Markets are forward-looking. However, as a practical matter, investors must extrapolate from the past. The problem with that approach is that past performance is no guarantee of future results. This awkward state of affairs tends to generate excessively passionate opinions about what the future holds. In this article, we'll attempt to take a more moderate, data-driven approach to the question of Apple's (AAPL) 2013 prospects.
A Note On the Data: Apple adopted the FASVB's amended accounting principles on a retrospective basis during the first quarter of 2010. The chart values have been adjusted accordingly. Also note that the iPod was released in Q1/02, but Apple declared unit sales and revenues beginning with Q4/02. The first three quarters are, therefore, based on reconstructed values.
Margins aren't plummeting, they're regressing to the mean. Note the sharp drop off in Gross and Operating margin in Q1/01? That's a plummet. The nonchalant downward drift you see from Q1/2012-Q1 2013? That's regression to the mean.
The value of Apple's brand continues to be ignored by investors. Intangible value ("good will") is always difficult to quantify: Estimates for the value of Apple's brand run the gamut, from $76.57 billion (Interbrand) to $87.1 billion (Forbes) to $183 billion (Millward Brown). Whatever the true figure is, it's not $0. Apple was "re-elected" the World's Most Valuable Brand in 2013, according to a survey by UK-based Brand Finance. That's $58.8 billion higher than Samsung (GM:SSNLF), $35.17 billion higher than Google (GOOG), and $53.1 billion higher than Coca-Cola (KO).
Despite a consumer trend towards austerity, Apple has premium brand behavior that mimics most luxury brands rather than a technology brand and has created millions of fans that are hugely loyal to the brand. Of course, innovation has also been an important driver of brand loyalty, particularly in the last few years where Apple stepped up its new product launches and competitors like Samsung have also started innovating. While innovation remains incredibly important, fans of Apple don't expect to see frequent large scale innovations... -- Robin Headlee, VP at Millward Brown Optimor
If that's the case, then many bearish analysts are attacking a straw man. Consumers don't require annual revolutions to buy Apple any more than motorists require the reinvention of the V6 engine to buy Porsche.
Hello, I'm a Mac. I'm assuming when analysts refer to "The Death of the PC," they're making a distinction between PCs and Macs. Q1 Mac sales were actually up year-over-year, while Q2 sales were (predictably) flat.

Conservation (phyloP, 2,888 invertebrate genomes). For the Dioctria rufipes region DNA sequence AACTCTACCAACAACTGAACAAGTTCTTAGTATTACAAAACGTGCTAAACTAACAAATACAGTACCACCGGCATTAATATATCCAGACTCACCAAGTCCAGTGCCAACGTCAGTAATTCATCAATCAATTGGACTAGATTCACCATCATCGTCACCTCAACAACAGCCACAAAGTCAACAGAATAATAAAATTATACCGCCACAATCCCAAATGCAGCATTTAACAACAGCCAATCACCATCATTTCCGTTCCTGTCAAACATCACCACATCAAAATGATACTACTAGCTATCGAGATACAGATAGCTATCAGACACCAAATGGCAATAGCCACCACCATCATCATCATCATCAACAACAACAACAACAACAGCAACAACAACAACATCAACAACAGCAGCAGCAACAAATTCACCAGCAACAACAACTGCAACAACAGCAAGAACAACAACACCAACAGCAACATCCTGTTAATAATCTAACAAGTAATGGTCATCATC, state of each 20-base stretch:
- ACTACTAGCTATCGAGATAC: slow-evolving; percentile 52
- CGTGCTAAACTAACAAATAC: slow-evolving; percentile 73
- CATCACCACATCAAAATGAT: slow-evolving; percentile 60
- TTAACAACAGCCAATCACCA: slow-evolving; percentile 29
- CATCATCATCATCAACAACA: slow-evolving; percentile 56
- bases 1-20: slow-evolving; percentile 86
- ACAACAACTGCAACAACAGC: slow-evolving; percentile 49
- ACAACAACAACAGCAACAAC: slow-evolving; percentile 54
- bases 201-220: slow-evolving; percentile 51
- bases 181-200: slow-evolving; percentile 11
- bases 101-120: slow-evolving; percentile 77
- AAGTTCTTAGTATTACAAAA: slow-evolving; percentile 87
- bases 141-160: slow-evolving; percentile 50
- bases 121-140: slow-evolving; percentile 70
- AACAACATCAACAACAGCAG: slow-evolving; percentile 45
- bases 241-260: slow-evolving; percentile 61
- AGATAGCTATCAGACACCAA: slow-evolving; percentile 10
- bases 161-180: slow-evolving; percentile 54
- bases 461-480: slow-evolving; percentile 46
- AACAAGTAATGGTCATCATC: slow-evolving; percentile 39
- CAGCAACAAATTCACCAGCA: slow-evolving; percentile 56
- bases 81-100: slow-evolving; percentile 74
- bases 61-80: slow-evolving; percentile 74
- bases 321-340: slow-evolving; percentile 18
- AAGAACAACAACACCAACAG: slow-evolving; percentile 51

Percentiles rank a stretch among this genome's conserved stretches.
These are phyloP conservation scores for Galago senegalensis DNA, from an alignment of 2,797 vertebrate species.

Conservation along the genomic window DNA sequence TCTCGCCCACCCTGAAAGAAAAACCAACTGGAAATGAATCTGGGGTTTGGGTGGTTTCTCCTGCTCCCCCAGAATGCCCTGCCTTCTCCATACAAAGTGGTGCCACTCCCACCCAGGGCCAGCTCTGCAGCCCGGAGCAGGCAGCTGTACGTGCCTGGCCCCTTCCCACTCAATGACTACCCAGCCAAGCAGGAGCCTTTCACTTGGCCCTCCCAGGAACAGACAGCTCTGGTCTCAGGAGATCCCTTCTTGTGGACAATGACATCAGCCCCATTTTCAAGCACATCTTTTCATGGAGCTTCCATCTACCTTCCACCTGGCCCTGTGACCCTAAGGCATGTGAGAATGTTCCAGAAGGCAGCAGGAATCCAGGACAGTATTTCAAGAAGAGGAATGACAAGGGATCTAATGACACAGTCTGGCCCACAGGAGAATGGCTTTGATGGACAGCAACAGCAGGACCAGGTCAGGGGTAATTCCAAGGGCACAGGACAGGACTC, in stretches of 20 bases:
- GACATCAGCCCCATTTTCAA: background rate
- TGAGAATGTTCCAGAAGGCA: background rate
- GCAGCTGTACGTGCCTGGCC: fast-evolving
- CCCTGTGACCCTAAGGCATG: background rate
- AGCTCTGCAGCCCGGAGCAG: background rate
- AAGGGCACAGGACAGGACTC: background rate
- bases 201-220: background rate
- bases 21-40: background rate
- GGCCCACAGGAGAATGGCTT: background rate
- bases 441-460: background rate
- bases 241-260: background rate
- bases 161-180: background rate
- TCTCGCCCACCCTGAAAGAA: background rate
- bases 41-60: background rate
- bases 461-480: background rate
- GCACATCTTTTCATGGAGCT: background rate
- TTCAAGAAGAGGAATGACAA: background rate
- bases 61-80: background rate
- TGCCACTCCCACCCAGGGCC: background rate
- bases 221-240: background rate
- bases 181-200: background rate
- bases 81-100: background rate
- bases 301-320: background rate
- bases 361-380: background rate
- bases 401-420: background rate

Apple's cash hoard is still rising. By 2015, Apple's cash hoard will exceed Microsoft's (MSFT) market cap. Think about that one for a moment. If AAPL's valuation declines to $250 per share by 2014, the company will be worth less -- pre-tax -- than its treasure hoard.
According to a survey of 1,713 North American consumers conducted in March 2013 by 451 Research's ChangeWave, 19% of respondents showed interest in an iWatch (14% said they were somewhat likely to buy such a device, while 5% said they'd be very likely). Those numbers mirror two other hit Apple products, the then-unnamed iPad (2010) and the Intel-based iMac (2005), both huge hits.
Source: 451 Research
Main Street still loves its iStuff. The survey results also indicate that Apple's iOS is still a "black hole" that users pay to get lost in. Apple's customers continue to be the most satisfied smart phone owners on the planet.
In my last installment of this Visual Guided Tour of Apple, I cautioned bears that:
...Tim Cook has every incentive to get the stock up in the near term and virtually unlimited funds to conduct a shock and awe buyback campaign. The high probability outcome in such an event is that Tim Cook can stay long AAPL longer than short sellers can stay solvent.
Of course, we all know what happened next.
Nevertheless, there are still plenty of analysts out there who insist that up is really down and vice-versa, if you only look at it a certain way. I disagree. I think that up is still up and down is still down, and -- all else equal -- the largest share buyback in corporate history and a 15% dividend hike is accretive to shareholder value.